Let us now examine the groundstate BSS flux pattern. Unlike the original classical states associated with the “star” pattern, where only the empty hexagons have welldefined W_{BSS}^{16}, the QSL ground states of Eq. (10) have welldefined W_{BSS} on all hexagons. Indeed, using the same choice of local axes as the ones used above for the tunneling we find:
Now, the resonating QSL state \(\left {1,1} \right\rangle\) of Eq. (11) satisfies \({\mathrm{sgn}}\left( {J_{\mathrm{e}}} \right)A_v\left {1,1} \right\rangle =  \left {1,1} \right\rangle\), and therefore contains the combination \(\frac{1}{{\sqrt 2 }}\left( {\left {h_\beta } \right\rangle  {\mathrm{sgn}}\left( {J_{\mathrm{e}}} \right)\left {\bar h_\beta } \right\rangle } \right)\). So, the groundstate expectation value W_{BSS}(h_{ β }) of the operator W_{BSS}(h_{ β }) is equal to
For halfinteger S, in particular, W_{BSS}(h_{ β }) = −1, irrespective of κ. For the empty hexagons, such as h_{ α }, a welldefined flux is already fixed by the zeropoint energy, as shown by BSS^{16}. Specifically, W_{BSS}(h_{ α }) = (−1)^{λS}, where λ = κ(η_{1} + η_{3} + η_{5}) + η_{2} + η_{4} + η_{6}, which is even. So, for integer S, W_{BSS}(h_{ α }) = 1, while for halfinteger S, \({W}_{{\mathrm{BSS}}}\left( {h_\alpha } \right) =  \kappa B_{h_\alpha } =  1\), because of the ABC condition on spin waves.
The BSS fluxes are in fact well defined in all eigenstates of Eq. (10), not just in the ground states. An excited state with an electric charge sitting on h_{ β } has W_{BSS}(h_{ β }) = (−κ)^{2S+1}, opposite to the one in the ground state. On the other hand, an excited state with a magnetic charge on h_{ α } has W_{BSS}(h_{ α }) = 1 for both integer and halfinteger S. These results also mean that magnetic fluxes are related to BSS fluxes on empty hexagons for all S, and electric charges are related to BSS fluxes on nonempty hexagons for halfinteger S.
More generally, the fact that the BSS fluxes are well defined on all hexagons is consistent with Elitzur’s theorem^{34,35,36} that local gauge symmetries cannot be broken spontaneously. Following the works in refs. ^{16, 37}, this also necessitates that static and dynamic twospin correlation functions are identically zero beyond NN separation, consistent with the Toric code description.
Spinwave modes
In the frozen dimer pattern of Fig. 2a, the local Hilbert space for each spinS dimer has dimension (2S + 1)^{2}, and Eq. (10) describes the dynamics inside the subspace of \(\left {m_1,m_2} \right\rangle = \left {S,\kappa S} \right\rangle\) and \(\left {  S,  \kappa S} \right\rangle\), where the projections m_{1} and m_{2} are defined along the local quantization axes. To this Hamiltonian (10), we should also add the terms that describe the coherent spinwave bosonic modes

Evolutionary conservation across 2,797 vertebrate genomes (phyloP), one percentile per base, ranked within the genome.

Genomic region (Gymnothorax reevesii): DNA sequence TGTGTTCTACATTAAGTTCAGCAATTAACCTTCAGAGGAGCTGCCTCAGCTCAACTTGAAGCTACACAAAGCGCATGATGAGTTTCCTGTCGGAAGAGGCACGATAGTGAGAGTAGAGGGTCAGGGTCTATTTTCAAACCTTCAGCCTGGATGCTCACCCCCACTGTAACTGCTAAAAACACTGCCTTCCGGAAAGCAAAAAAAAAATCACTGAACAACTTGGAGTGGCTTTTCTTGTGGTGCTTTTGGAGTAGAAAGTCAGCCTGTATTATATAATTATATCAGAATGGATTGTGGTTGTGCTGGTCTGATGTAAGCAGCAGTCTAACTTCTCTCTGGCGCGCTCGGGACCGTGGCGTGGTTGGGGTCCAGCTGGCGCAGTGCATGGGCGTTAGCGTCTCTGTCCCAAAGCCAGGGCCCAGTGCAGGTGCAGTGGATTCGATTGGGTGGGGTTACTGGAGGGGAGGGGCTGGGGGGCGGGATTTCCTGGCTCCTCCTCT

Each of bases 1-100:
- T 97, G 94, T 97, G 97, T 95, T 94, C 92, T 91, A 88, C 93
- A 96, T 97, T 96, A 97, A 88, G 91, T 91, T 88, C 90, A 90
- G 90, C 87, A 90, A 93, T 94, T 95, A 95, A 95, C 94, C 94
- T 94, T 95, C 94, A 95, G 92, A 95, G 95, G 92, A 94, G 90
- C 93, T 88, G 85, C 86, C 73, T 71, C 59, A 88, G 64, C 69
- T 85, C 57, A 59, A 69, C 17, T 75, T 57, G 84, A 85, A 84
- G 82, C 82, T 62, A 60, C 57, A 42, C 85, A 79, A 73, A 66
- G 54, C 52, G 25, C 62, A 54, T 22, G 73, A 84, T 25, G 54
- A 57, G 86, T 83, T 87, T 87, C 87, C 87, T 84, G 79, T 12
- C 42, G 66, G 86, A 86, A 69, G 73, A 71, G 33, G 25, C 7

describing the elementary, singleparticle excursions outside this 2 × 2 manifold, with Δm = ±1. Note that the important constants arising from the spinwave theory have been assigned to J_{m} already, and that the b_{ i } bosons are the eigenmodes of the spinwave Hamiltonian, either at the quadratic or the selfconsistent quartic order (see Supplementary Note 1). Also, as mentioned above, the spinwave frequencies ω_{ i } depend on the set {B_{ p }} only, and are therefore the same for all states with the same {B_{ p }} but different {A_{ v }}. This entails a huge, \(2^{\frac{N}{3}  1}\)fold degeneracy (in the torus geometry) in the spinwave branches, for each given set of {B_{ p }}. We emphasize that the magnons discussed here do not describe the elementary excitations above some magnetically ordered state. Instead, they describe coherent excitations that are present in the spectrum independently of the elementary flux and charge excitations.
We now examine the actual structure of the magnon spectrum. At the quadratic level, BSS have shown^{16} that the spectrum consists of six flat bands, with ω_{1–4}(k) = 0 and \(\omega _{5,6}({\bf{k}}) = \sqrt 3 \left K \rightS\), where the momentum k belongs to the magnetic Brillouin zone. However, the problem with the quadratic theory is that the modes 1–4 are not true zero modes, i.e., they will be gapped out by interactions. Such spurious zero modes are typical^{17, 38,39,40,41,42,43,44,45} artifacts of the harmonic theory and reflect the modes that connect different classical minima. As commented above, the large number of such spurious zero modes in the present model leads to unreliable estimates for the relevant energy scales of the problem. This necessitates that we push the semiclassical expansion to quartic order, and treat the problem via a standard selfconsistent decoupling scheme (see Supplementary Note 1).
A key finding of this analysis is that spin waves remain localized inside the empty hexagons even at the interacting spinwave level, because of the local conservation laws associated with the BSS fluxes. To see this, let us return to Eq. (6) and consider the interaction between different empty hexagons, n_{1}n_{10}, which is disregarded in the linear spinwave theory. The standard meanfield decoupling of this term gives
where \(\xi = p_1p_{10} + \left \delta \right^2 + \left m \right^2\), \(p_i = \left\langle {n_i} \right\rangle\), \(m = \left\langle {c_1^\dagger c_{10}} \right\rangle\), and \(\delta = \left\langle {c_1^\dagger c_{10}^\dagger } \right\rangle\). Now, as discussed above, the states around which we expand do not break the BSS operators on empty hexagons. For the hexagon h_{ α } of Fig. 2a, the BSS operator reads: